BTW, I would argue that from a home-defense standpoint, a flash suppressor and a protruding handgrip are ergonomic, not cosmetic. The former helps preserve the shooter's vision by redirecting the flash downrange, and the latter allows safer handling of a long gun in close quarters, as well as better retention (IMO).

Flash suppressors, for example, 'could' be put into a class as 'not common' with other features like full auto.
Except flash suppressors are exceedingly common.
What if they dont like the book of Revaltions maybe we should ban that from the bible? The second amendment says arms. It does not say only the ones we say you can have.
Wow, Bushmaster, you started a (deleted -- Sam). Anyway, the the AWB is not unconstitutional in regards to the 1st or 2nd amendment really, but in the list of powers of the United States Congress. This is more of a commercial issue, much in the same way as drugs or things you can put on cars. The Congress has no power to prohibit the manufacture and sale of anything, much less attachments to a firearm.
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In 1939, didn't "Miller" essentially give blessings to weaponry commonly of use to the militia? So a critter with "high-cap" magazines and bayonet lugs looks to me like it oughta be constitutionally protected. :)

Further, the Preamble to the BOR implicitly requires the citizenry to have parity with the State when it comes to weaponry...
The OP's argument seems to rely on the principle that unless a right or authority is specifically granted to the people or states, it resides by default with the federal government. That is the opposite of the truth. The federal government is the one that must operate solely within its specified limits, and only within those limits. The states and by proxy, the People, have unlimited rights outside those spelled out for the federal government.

To put it another way, the OP seems to be operating under then false assumption that unless a right is specifically spelled out, the People do not have such a right. That is false. The truth is that unless a power of the government is spelled out, the government does not have that power. If there is no Constitutional provision, by default, something is permissible. The power resides with US. The government must prove they have a reason to regulate something.

That seems to be the center of the OP's arguments. Since cosmetics are not specifically protected, they must be regulatable. Again that is the opposite of the truth. In reality, according to the Constitution, something must be specifically regulateble or it is permissible by default.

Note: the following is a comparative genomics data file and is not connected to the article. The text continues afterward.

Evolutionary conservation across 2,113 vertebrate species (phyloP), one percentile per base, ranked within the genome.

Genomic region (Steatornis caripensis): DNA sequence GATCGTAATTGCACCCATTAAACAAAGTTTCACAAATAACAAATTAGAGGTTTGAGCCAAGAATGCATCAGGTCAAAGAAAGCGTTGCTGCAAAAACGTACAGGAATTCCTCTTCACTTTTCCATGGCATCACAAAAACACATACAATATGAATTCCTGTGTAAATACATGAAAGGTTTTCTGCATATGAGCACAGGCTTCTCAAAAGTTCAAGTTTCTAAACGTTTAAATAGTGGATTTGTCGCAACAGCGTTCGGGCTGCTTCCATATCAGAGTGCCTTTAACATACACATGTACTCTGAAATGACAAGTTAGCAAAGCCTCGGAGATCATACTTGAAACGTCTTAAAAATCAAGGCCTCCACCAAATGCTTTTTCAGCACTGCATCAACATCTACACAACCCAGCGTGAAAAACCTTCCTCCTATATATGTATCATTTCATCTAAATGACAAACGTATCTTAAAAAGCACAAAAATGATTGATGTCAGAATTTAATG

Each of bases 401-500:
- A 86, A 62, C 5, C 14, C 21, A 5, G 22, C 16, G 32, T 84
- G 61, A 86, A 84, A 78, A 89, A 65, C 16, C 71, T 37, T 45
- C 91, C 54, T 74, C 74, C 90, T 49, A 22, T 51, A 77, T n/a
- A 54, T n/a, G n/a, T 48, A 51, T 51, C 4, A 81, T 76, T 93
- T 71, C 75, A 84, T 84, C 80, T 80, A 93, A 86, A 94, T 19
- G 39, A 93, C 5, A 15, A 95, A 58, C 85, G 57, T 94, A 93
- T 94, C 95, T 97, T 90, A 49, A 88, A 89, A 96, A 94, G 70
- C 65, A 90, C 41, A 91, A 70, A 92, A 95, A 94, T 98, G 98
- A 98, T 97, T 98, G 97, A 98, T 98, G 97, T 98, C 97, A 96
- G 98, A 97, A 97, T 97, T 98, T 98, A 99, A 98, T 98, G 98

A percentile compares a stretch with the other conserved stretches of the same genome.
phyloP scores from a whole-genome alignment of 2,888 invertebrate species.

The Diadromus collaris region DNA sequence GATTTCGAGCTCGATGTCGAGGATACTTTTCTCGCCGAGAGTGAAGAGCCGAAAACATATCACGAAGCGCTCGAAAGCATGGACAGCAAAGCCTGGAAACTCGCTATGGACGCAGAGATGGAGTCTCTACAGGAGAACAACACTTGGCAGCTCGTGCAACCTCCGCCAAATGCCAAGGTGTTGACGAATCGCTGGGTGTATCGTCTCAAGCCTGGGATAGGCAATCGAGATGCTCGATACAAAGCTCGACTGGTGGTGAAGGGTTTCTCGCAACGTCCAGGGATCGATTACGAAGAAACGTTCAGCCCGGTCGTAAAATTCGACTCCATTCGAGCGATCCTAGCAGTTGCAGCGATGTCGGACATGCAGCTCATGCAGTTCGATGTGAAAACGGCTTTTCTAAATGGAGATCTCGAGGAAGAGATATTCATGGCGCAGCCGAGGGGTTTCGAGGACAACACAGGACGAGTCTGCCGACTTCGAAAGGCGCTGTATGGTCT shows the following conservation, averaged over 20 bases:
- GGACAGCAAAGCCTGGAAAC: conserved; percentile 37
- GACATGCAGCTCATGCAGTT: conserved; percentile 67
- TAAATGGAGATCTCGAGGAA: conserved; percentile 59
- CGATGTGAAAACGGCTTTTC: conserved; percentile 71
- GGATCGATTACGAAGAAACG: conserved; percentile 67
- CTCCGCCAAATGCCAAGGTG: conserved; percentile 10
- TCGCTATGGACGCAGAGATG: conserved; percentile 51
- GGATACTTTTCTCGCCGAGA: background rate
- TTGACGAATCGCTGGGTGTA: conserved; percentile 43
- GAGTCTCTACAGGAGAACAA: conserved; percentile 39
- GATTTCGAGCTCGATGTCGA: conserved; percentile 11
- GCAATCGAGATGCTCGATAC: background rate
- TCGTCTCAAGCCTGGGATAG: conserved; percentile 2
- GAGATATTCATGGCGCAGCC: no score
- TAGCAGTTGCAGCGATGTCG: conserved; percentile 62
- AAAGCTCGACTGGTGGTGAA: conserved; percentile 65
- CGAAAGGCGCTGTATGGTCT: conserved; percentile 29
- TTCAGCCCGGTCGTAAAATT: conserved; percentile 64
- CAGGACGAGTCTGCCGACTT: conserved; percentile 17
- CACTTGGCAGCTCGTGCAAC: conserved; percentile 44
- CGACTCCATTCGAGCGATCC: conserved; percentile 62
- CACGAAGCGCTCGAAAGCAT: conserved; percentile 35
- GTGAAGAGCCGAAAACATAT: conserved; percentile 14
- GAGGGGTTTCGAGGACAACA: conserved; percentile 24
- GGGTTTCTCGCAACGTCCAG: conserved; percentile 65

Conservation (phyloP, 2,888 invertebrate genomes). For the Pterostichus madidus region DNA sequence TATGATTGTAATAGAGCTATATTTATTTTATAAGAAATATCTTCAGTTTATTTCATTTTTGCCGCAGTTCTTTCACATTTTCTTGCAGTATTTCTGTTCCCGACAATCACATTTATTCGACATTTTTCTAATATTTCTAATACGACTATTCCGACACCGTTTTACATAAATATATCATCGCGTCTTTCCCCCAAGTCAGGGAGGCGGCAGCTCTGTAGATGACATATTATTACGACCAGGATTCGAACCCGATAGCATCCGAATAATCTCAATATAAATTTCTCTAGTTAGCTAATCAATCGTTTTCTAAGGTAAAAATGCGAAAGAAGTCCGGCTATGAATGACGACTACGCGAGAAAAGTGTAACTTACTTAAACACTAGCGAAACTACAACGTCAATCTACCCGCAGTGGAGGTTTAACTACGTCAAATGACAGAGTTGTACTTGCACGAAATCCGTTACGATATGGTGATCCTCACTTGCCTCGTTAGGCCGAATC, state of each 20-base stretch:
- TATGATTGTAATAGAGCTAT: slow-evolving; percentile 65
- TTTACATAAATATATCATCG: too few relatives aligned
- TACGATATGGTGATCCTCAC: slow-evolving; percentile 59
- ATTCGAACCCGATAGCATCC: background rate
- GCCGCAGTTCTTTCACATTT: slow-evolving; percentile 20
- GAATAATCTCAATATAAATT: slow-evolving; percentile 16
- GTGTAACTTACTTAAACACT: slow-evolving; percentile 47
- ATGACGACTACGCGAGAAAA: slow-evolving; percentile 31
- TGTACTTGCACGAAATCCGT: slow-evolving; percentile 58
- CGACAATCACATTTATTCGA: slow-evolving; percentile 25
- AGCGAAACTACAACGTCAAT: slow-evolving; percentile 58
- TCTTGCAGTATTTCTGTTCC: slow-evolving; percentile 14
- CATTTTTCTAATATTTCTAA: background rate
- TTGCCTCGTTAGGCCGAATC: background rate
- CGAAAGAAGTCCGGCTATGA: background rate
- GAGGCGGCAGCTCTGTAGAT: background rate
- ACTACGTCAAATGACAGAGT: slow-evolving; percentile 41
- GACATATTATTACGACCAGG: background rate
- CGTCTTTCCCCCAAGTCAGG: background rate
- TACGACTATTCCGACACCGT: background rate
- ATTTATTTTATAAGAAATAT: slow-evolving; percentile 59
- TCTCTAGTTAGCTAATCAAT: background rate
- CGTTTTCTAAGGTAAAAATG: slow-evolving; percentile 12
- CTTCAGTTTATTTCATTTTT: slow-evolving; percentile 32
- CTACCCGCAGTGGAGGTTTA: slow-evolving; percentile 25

The OP seems to be mistaken as to what the default position is. He seems to think that the default position is that something can be regulated unless specifically permissible. That is 1000% wrong. The truth is that the default position of anything is that it is permissible, unless specifically granted to the federal government.

The Second Amendment does not mention cosmetics. The OP seems to think that means they can be regulated by default. The Truth is that unless they are given by US the authority to regulate cosmetics, they do not have such authority.

I'll put it another way in real world terms. I open carry. Some acquaintances have asked incredulously, "You're allowed to open carry?" This shows the falsehood of their belief system. They believe that unless I am granted something by the government, it is illegal and regulateable. Again, this is the opposite of the truth. There is no law against open carry in my state, therefore by default it is legal, not illegal. The burden of proof lies with the government to make something illegal, not with US to make something legal.

How does this apply to the OP's specific thought? That's simple. Does the Constitution specifically give the federal government the right to regulate firearms based on cosmetics? No. That means by default cosmetics are unregulateable. They must make their case to regulate something. NOT us making our case to free something.
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If a weapon is banned, for any reason, cosmetic or otherwise, it is still banned which is an infringement.
The reason the 2nd ammendment exists is so the PEOPLE can protect themselves from a tyranical GOVERNMENT. Bans like this say we can only do so with one arm tied behind our backs and we must wear a blindfold as well. Ridiculous!
The OP's argument doesn't even address any constitutional law principals. I think the OP needs to do several thousand pages worth of reading on constitutional jurisprudence before he can even begin to understand the real issues at question here and why his original post is so silly.

I'm sorry, Maybe I missed it, (serious as a heartattack here) But could someone please site the part of the Constitution of the United states that permits the gov. (in any form), to BAN anything?

The commerce clause. Perhaps the necessary and proper clause in the right circumstances. Right wrong or other wise (and I believe it is wrong I think Justice Thomas has the right approach on the issue) the commerce clause has been interpreted to be nigh unto carte blanche (I would have said it was carte blanche prior to Lopez and its progeny) for the government do so, provided that there is no other limitation on that power, like say, the protections found in the bill of rights.
Doesn't silencers reduce the range of a gun? I do not know the answer to this...

btw the Constitution does not say we have the right to modify/change/update guns in the future.

" well regulated Militia, being necessary to the security of a free State, the right of the people to keep and bear Arms, shall not be infringed "

Cleary we see "shall not be infringed" Clearly future advancements would change guns some day. That why it says "shall not be infringed"


IMO nothing on a gun should be banned. I think its silly have to wait till 21 to own a handgun when at 18 you can get a rifle with a bigger cartiage. And the 922(r) I think thats silly too. Full autos SHOULD be regulated though. And for SBS/SBR It should not be taxxed. It is just a like a pistol... IMO again."shall not be infringed"